Jun 3, 2019

May Was Filled With Extreme Weather. Blame the Jet Stream.

by
Cecelia Smith-Schoenwalder
,
US News & World Report
States in the Midwest, particularly Kansas, Oklahoma and Missouri, saw extensive severe weather in May including widespread flooding and multiple tornadoes. Kyle Rivas, Getty Images
States in the Midwest, particularly Kansas, Oklahoma and Missouri, saw extensive severe weather in May including widespread flooding and multiple tornadoes. Kyle Rivas, Getty Images

If it seems as if the weather has been particularly extreme lately, there's a reason for that.

A "very persistent" weather pattern lingered over parts of the U.S. during the past month, says Russ Schumacher, a Colorado State University climatologist and director of the Colorado Climate Center.

The result is that millions of people in the U.S. have been affected by extreme weather, including tornadoes and flooding, in recent weeks.

Meteorologists say the conditions are due to the jet stream, an air current that has been lingering over the central and southern plains.

Patrick Marsh, a meteorologist with the Storm Prediction Center, describes the jet stream as a river of fast-moving air at the top of the atmosphere.

The jet stream tends to represent the dividing line between colder air and hotter air, Schumacher says. That's why the West has been having colder and wetter conditions than the South, which has seen hotter and drier conditions.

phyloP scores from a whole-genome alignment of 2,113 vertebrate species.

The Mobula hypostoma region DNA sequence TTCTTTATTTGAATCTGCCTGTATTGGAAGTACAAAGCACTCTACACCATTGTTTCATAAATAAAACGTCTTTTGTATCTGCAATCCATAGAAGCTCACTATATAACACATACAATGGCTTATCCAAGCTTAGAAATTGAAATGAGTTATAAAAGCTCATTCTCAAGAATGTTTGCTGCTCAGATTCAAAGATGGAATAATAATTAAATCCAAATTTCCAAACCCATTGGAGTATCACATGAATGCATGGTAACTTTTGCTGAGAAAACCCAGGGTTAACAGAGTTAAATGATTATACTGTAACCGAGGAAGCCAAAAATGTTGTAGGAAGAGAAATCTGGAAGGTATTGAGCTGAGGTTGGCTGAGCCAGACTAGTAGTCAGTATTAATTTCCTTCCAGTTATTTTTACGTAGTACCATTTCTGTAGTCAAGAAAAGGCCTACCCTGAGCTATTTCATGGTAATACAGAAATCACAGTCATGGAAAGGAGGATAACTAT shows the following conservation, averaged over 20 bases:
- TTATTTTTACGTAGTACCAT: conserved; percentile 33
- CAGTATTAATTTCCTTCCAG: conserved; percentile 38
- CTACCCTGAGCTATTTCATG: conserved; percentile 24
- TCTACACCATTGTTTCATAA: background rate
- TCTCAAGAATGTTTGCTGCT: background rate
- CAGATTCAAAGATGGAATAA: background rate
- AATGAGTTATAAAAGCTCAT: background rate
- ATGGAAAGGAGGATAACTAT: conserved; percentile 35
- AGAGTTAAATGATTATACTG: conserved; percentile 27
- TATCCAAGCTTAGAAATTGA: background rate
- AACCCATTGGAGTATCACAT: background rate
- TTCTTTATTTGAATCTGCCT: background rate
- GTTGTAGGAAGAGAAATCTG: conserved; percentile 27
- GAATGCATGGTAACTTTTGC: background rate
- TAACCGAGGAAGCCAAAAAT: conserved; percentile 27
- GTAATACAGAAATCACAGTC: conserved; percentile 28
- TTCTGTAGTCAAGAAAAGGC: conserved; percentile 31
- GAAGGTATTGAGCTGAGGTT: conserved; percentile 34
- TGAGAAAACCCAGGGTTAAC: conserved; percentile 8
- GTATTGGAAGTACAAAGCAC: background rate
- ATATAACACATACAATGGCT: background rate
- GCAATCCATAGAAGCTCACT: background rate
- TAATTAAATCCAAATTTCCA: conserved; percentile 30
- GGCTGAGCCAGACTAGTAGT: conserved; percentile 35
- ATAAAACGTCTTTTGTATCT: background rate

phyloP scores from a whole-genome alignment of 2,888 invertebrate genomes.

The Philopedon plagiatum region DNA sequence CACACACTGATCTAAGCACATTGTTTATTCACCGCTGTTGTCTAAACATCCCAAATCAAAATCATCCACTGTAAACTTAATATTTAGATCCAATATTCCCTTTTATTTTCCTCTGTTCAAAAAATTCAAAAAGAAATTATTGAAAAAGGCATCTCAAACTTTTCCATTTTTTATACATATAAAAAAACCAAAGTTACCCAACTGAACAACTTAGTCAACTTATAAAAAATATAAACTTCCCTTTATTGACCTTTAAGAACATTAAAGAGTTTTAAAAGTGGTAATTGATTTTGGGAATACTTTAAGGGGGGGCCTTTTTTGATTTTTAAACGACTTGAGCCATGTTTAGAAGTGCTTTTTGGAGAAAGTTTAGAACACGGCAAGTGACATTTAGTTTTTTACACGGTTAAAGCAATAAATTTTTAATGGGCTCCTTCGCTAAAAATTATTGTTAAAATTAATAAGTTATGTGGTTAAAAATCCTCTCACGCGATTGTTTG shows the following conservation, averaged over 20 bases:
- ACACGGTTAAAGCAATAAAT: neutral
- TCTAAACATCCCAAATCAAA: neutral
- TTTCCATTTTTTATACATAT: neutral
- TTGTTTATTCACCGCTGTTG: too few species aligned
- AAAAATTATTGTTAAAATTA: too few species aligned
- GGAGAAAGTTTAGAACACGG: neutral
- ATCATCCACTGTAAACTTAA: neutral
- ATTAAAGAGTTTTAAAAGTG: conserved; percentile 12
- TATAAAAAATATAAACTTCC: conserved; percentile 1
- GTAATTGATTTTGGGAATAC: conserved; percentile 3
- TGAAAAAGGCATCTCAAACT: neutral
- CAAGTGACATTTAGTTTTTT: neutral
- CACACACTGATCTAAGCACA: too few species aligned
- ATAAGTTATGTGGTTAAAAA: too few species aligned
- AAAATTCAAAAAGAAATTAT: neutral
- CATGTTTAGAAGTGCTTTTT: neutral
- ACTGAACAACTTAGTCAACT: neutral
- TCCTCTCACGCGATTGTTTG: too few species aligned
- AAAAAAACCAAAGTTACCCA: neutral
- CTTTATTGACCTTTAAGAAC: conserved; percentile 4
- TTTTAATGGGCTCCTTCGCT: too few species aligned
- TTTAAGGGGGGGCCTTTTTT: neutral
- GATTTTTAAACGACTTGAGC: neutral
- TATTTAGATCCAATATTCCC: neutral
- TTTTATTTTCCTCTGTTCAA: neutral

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At least eight tornadoes have been reported across 22 states for 13 consecutive days, which is the longest streak on record in the country, according to CNN meteorologists.

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One big unanswered question for those who research tornadoes is their relationship with climate change. A reason for that is a lack of data on the short-lived disasters.

"Tornadoes are very rare in space and time, and therefore you need to have a really large database over many years to begin to attribute observed changes to various causes," Marsh says in an email.

However, research has suggested that climate change could cause a higher frequency of the type of storms that produce tornadoes, according to Allen.

The picture is clearer for flooding, which has a more long-standing data set. The past 12 months have been the wettest on record, according to the National Oceanic and Atmospheric Administration.

"It's a bit easier to see a fingerprint of climate change on heavier rainfall," Schumacher says.